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st: Re: Weighting on Sub-samples of Complex Survey Data and Specifying Correlation for PA Models


From   Ryan McCann <rmccann@keybridgeresearch.com>
To   <statalist@hsphsun2.harvard.edu>
Subject   st: Re: Weighting on Sub-samples of Complex Survey Data and Specifying Correlation for PA Models
Date   Thu, 6 May 2010 15:36:31 -0400

Austin,

Thank you for your response.  I have a couple of follow up questions.  In
addition, I don't think I was clear with regard to the definition of the
Credit Card variable.

I am using CreditCard= balance of the businesses' credit card in a given
month (e.g. a small business will use a credit card to purchase a computer,
buy a plane ticket for a business meeting, etc.) The idea being that Credit
Cards act as a way of covering financing gaps that are created by cautious
lending practices in traditional bank lending. I believe you were
understanding the credit card variable to be the amount or number of credit
card transactions that consumers created while buying a small business'
products.  Given this, do you still believe there is an endogeneity problem?

With regard to the last paragraph regarding regressing lnRev on X, I am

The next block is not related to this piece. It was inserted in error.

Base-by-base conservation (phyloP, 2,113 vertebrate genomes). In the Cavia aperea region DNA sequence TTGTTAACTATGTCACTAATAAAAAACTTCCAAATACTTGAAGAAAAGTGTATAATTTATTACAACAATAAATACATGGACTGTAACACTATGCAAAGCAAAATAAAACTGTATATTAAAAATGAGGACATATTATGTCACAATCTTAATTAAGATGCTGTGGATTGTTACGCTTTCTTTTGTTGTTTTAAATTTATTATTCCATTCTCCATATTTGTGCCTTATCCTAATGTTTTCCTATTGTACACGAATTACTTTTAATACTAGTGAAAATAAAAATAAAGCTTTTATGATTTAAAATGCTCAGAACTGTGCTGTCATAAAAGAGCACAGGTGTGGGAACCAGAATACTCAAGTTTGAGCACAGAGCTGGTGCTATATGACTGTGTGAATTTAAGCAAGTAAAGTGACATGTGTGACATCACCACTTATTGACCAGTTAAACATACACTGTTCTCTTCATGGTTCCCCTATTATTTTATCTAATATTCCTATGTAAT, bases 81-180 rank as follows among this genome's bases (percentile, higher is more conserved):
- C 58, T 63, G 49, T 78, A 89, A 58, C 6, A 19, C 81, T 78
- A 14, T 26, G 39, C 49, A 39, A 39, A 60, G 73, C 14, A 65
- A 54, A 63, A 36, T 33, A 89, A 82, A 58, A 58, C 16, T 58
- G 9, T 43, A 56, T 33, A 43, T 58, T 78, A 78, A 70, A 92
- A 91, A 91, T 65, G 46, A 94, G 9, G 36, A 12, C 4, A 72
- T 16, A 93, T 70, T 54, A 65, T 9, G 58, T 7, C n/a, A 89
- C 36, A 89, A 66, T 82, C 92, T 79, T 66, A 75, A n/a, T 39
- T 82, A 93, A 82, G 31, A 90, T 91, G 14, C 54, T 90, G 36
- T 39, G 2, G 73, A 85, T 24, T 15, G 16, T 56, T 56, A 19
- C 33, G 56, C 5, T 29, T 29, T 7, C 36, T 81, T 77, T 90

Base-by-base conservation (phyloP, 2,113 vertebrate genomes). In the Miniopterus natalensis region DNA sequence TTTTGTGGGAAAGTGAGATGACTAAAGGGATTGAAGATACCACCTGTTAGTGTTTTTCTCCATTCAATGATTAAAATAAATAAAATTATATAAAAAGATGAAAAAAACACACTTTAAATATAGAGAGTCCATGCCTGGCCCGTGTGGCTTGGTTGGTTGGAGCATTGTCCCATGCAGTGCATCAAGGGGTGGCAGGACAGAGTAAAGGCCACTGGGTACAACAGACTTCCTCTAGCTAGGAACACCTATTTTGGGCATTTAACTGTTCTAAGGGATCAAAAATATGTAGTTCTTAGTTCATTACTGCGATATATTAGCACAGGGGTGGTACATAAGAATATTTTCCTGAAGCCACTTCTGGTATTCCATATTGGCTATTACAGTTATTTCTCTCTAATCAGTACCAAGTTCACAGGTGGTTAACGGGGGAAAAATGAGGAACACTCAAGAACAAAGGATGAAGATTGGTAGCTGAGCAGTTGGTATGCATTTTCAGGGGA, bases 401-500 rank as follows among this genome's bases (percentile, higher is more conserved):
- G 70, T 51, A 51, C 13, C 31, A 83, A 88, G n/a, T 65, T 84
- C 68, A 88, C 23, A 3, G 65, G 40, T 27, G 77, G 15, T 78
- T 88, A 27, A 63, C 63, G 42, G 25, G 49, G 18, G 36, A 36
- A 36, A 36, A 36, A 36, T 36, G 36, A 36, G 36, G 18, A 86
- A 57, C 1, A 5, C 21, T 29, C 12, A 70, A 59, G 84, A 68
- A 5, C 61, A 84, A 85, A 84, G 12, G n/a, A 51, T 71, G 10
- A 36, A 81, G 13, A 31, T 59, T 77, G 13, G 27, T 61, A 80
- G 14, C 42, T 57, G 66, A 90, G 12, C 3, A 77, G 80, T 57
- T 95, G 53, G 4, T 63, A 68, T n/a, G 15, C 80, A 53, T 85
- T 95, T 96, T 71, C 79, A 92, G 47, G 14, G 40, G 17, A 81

regressing lnRev on lnCreditCard, so I was simply interpreting this as an
elasticity.  Am I missing something?

Regarding the controls for error correlation.  Xtreg, PA automatically
assumes vce(robust) and clusters on the individual identified when the panel
is set.  In this instance (xtset firm_id year)  I've added dummies in for
state and 2/3 of them are significant.  There are about 1200 observations
over about 600 firms, so the average panel for individual firms is approx. 2
years.  I'm still wondering if the "exchangeable" correlation specification
is most apt given my prior findings or not.

Regarding you weighting schemes.  I understand the first, simply taking a
mean of a dummy with in a group of cohorts.  I want to make sure I
understand the second:  I would be running a logit of INSAMPLE on the actual
variables I was using to define my cohort groups (over the entire sample),
and then predict the probability from the variable values within each group?
The baseline year of the survey would probably offer the largest complete
sample (least non-responses), but there may still be significant gaps.  I
will give this some thought though.

Thanks again for your comments and I look forward to your thoughts on this.


Ryan McCann
Senior Analyst
Keybridge Research LLC
Office: 202.965.9487 | Mobile: 774.521.8874




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